Composting Knowledge: The Open Bin 11 March – 16 June 2022 Zürich

COMPOST – The Open Bin (Composting Knowledge)
Collective-driven, process-based performative exhibitionary project

This communal exhibitionary project – a sequential and choreographed series of interlocking events on the topic of “Composting Knowledge” – offers an evolving programming at the OnCurating Project Space (Ausstellungsstrasse 16, Zurich) both on-site and online from 10 March to 17 June 2022 with one and more events taking place every week and weekend (Thu 6pm / Fri 8pm / Sat 7pm) for 14 weeks.


For documenta fifteen (2022), Jakarta-based collective and lead Artistic Directors ruangrupa initiated an international and collaborative network for alternative knowledge production named the “Composting Knowledge” network, (in which institutions and initiatives such as Färgfabriken, GAP Tokyo, ICA Sofia, JJ and Donkey Mill Art Center, Knowbotiqs , Myvillages, YCAR Toronto take part. ruangrupa’s “Composting Knowledge” is an active experiment to imagine alternative terrains for knowledge production and sharing, taking place in collaboration with ruruHaus, the main activity house in Kassel, and a wide range of institutions, initiatives, practices, collectives and individuals around the world. The idea is to envision possible supporting systems for institutions to cooperate and engage in critical ways, by exploring questions and learning  from different perspectives, practices, traditions, and backgrounds – breaking at the same time canonical and privileged knowledge systems.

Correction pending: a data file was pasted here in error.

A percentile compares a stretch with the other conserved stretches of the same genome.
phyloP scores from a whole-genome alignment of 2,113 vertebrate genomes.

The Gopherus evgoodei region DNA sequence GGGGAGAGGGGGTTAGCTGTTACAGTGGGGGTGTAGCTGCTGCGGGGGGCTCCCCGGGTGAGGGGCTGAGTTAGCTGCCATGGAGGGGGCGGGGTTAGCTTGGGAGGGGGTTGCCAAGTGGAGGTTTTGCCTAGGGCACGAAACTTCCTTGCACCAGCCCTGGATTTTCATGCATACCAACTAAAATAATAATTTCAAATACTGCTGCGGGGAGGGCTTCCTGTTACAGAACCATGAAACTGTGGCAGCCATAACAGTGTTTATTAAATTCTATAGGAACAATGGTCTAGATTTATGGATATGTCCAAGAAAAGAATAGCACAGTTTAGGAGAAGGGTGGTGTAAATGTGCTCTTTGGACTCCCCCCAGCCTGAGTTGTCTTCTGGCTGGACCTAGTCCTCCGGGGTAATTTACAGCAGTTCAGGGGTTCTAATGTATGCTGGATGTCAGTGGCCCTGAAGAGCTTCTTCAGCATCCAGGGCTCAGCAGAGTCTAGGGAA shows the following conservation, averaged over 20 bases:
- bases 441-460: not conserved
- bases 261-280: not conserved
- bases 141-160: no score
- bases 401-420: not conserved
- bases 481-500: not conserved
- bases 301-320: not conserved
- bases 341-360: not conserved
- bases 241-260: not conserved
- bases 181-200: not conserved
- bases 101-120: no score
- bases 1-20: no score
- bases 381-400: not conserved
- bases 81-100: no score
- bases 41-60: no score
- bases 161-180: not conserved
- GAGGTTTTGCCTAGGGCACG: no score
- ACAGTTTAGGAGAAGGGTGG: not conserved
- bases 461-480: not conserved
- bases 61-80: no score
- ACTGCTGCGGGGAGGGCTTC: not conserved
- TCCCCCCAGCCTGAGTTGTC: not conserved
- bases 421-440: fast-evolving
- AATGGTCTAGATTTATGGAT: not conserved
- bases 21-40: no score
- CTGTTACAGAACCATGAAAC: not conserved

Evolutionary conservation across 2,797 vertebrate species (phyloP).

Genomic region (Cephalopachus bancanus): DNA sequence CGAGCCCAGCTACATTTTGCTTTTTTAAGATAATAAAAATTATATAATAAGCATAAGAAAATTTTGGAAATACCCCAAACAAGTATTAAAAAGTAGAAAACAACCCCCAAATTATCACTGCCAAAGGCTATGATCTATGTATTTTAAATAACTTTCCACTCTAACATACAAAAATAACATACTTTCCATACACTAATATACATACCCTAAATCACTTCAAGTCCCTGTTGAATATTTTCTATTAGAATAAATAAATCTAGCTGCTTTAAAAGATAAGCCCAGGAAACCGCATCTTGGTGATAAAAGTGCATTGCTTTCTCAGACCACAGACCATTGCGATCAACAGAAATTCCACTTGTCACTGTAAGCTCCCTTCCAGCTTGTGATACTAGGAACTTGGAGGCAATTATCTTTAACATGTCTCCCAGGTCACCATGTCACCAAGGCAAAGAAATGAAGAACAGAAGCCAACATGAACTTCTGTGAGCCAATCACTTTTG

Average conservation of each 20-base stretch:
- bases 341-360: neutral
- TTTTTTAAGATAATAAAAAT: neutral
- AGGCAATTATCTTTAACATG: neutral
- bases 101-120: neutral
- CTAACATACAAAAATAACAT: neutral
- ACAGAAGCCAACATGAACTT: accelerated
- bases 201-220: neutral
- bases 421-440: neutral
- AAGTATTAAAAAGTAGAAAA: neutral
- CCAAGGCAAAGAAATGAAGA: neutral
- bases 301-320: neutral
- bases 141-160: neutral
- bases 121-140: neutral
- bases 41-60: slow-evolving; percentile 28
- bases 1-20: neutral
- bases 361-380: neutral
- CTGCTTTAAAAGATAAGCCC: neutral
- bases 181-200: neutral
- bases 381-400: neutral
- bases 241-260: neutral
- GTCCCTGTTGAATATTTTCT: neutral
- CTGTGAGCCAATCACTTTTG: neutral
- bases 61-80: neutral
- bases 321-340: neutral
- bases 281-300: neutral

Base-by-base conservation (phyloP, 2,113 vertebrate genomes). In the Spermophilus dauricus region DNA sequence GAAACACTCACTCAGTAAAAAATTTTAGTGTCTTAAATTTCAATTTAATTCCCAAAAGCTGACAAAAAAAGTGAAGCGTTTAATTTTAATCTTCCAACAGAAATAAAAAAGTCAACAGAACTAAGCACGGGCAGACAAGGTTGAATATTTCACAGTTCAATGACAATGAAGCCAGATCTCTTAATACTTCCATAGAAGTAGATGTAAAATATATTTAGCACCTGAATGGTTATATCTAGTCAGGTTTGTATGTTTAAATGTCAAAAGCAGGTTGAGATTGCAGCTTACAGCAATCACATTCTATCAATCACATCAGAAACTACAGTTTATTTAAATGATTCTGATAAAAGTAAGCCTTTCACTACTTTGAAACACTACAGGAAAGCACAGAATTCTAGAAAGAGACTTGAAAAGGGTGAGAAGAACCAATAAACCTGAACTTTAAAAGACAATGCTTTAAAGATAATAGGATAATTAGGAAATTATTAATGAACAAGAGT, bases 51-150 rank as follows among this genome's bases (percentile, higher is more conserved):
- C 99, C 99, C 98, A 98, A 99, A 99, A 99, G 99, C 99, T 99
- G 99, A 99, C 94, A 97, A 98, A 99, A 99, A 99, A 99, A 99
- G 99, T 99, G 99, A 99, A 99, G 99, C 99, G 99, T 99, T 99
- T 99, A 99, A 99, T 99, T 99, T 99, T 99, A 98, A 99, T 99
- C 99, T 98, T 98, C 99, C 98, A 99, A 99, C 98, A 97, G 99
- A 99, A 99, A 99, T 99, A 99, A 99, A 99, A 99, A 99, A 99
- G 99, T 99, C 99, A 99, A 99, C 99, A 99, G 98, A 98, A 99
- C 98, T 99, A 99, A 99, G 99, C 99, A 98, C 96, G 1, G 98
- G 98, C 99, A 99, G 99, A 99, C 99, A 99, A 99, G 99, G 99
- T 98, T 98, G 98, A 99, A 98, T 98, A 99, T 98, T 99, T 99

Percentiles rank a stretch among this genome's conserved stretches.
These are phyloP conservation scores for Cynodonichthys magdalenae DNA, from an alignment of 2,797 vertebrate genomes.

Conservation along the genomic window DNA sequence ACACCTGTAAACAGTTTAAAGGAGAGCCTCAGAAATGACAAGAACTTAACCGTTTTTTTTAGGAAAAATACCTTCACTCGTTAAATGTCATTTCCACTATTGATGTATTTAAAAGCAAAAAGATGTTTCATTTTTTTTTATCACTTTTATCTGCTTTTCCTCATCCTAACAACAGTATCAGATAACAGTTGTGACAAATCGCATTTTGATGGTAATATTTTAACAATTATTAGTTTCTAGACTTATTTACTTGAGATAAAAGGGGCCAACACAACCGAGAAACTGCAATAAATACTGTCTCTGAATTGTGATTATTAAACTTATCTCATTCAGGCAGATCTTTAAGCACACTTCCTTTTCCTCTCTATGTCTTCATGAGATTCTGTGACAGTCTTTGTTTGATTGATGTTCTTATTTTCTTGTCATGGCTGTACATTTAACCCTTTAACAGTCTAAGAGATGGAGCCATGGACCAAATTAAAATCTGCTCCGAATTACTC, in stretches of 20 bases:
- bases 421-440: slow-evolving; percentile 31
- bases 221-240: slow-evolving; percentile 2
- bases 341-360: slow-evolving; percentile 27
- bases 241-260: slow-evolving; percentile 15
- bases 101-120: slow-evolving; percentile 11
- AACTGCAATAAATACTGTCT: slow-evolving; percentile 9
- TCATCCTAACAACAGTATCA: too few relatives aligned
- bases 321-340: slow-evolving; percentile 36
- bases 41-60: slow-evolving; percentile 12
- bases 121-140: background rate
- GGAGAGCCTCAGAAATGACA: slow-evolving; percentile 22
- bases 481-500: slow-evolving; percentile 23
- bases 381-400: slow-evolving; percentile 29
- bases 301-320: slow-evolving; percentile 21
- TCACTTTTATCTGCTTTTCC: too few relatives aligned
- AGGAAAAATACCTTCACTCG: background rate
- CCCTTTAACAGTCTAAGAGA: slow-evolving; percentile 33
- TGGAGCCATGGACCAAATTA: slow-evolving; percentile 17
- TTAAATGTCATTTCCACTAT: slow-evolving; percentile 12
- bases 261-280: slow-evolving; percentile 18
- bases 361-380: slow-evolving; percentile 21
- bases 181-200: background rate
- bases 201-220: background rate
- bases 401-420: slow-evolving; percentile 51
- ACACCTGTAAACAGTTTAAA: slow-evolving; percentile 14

Following the process-based and communal methodologies proposed by ruangrupa, we will gather our own “Open Bin” and fertilise the soil for composting ideas and proposals at the OnCurating Project Space. Within our “COMPOST – the Open Bin” programme, various activities will come into contact, ideas will be displayed, discussed and digested, a shared process will be activated, and a space of transition will emerge.

As a curatorial group, we understand “Composting” not only as the natural or direct contact transformation process of digestion/fermentation/composting, but also as a cultural and political articulation, as ways of self-sustaining, of reflecting upon epistemologies, and creating new formations of joyful resistance.

The project invites diverse artists and collectives to come together with the aim to explore composting practices (literally and figuratively) and to share moments. Thanks to the modular structure proposed by Zurich-based artist duo Stirnimann-Stojanovic, the various events – social in nature and in all sorts of forms – will consist of screenings, dinners, roundtables, exhibitions, performances, talks, to bebe open and accessible to all in a hybrid format for its whole duration.